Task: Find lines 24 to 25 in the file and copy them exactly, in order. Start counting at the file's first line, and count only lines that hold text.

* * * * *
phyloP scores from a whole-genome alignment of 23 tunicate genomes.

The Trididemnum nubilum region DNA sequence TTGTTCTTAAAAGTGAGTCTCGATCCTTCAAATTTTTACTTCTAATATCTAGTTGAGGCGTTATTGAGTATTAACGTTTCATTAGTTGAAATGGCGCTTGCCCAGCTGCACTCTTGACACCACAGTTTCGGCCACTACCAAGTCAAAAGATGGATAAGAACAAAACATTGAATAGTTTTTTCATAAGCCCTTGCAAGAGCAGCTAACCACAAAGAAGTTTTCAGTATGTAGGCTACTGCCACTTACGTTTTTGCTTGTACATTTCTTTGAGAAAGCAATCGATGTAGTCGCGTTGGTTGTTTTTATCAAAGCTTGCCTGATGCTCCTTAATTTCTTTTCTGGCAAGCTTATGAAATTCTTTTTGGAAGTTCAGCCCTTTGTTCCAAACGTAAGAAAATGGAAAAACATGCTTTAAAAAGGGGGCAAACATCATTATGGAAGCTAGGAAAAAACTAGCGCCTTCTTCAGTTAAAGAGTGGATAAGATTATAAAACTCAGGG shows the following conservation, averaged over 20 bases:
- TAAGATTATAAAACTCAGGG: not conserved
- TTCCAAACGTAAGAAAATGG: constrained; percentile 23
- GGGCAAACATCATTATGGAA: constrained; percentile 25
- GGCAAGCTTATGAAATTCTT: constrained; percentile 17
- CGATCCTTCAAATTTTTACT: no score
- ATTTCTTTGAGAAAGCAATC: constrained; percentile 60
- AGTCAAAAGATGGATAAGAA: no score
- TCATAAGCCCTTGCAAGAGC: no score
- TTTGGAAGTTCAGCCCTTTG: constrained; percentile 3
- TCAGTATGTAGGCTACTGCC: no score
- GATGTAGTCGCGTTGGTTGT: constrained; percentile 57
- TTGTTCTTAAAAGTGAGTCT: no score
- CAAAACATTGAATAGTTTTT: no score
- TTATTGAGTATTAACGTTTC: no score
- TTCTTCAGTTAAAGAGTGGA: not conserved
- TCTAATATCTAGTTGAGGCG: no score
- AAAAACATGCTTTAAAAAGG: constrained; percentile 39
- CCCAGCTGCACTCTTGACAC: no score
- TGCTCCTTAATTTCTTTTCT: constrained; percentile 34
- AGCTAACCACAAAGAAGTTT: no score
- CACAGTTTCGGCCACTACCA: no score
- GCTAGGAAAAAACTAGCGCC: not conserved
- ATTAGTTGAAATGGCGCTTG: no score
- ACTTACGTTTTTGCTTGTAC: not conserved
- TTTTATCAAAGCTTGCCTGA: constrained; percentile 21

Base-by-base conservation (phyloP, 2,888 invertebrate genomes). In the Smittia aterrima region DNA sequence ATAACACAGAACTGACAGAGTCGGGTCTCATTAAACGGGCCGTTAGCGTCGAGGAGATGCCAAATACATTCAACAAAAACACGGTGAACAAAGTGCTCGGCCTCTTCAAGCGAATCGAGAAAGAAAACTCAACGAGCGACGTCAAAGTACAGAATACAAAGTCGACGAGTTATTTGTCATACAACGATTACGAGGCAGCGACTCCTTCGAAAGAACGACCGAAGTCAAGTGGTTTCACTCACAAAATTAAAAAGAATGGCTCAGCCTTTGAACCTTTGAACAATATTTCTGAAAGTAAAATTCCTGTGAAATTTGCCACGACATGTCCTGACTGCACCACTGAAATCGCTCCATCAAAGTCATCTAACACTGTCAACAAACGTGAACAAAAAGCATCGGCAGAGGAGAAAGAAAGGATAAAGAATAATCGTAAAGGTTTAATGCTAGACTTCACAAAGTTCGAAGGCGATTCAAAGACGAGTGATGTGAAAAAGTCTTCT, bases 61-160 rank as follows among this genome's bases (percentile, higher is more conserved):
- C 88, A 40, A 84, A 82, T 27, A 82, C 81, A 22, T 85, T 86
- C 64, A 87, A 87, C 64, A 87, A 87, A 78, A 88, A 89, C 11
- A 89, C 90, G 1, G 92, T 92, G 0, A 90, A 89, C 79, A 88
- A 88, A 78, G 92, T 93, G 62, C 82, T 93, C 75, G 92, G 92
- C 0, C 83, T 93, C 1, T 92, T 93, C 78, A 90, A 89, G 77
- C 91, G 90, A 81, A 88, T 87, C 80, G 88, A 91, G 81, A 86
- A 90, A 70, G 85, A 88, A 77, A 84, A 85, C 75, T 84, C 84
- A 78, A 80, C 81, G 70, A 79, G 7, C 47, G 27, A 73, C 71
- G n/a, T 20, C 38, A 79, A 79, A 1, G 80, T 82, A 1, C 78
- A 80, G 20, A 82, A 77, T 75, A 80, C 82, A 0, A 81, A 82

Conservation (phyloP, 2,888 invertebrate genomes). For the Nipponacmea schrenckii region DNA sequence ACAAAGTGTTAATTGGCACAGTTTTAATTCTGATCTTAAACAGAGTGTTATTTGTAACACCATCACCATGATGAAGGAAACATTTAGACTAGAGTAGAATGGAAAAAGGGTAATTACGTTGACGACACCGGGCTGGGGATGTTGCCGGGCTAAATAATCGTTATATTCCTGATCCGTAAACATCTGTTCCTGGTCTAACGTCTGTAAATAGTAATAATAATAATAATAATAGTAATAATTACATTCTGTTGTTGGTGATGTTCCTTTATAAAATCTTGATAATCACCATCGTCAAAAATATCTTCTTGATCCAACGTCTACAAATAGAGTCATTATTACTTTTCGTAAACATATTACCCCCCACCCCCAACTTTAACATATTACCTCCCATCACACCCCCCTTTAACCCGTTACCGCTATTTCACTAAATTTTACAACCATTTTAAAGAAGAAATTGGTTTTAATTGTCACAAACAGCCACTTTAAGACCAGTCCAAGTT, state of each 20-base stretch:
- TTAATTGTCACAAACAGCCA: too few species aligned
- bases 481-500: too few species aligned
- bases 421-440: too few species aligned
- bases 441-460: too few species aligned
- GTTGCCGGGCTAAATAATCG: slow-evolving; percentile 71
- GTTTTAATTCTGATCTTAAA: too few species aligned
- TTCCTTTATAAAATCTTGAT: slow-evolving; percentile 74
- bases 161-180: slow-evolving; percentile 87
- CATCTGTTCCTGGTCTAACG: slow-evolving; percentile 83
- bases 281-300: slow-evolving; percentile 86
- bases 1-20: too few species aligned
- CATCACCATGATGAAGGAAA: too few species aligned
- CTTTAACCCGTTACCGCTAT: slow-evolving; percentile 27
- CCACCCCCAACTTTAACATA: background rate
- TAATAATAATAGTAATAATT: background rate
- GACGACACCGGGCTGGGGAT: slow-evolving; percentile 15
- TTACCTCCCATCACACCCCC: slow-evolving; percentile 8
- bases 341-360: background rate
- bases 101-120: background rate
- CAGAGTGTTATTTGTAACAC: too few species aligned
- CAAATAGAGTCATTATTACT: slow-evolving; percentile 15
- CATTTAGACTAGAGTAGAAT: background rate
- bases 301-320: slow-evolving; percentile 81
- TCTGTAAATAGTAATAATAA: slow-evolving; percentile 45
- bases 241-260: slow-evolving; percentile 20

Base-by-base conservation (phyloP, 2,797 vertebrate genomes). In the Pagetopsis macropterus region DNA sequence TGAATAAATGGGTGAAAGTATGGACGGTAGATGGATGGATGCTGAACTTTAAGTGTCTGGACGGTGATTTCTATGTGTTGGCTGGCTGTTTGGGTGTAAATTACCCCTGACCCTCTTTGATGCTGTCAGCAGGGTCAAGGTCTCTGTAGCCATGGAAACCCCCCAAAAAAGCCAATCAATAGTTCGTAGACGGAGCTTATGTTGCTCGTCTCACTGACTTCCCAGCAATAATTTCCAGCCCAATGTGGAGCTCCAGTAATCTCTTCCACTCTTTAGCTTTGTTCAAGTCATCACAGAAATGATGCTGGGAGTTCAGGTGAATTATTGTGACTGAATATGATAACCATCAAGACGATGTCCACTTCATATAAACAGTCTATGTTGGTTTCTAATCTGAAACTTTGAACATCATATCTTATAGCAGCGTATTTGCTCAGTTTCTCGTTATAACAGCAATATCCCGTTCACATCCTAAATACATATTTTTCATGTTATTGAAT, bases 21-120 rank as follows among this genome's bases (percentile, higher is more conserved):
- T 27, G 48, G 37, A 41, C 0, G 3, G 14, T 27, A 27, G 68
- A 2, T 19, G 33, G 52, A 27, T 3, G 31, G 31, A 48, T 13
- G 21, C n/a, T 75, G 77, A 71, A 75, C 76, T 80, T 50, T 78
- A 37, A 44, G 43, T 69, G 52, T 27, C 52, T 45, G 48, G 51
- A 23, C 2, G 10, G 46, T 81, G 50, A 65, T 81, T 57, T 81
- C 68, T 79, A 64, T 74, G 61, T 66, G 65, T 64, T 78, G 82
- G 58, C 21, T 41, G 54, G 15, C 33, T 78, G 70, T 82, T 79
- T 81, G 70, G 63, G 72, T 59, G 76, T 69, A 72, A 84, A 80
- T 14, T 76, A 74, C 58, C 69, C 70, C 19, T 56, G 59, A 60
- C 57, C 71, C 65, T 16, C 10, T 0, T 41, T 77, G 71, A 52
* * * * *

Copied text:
- GCTAGGAAAAAACTAGCGCC: not conserved
- ATTAGTTGAAATGGCGCTTG: no score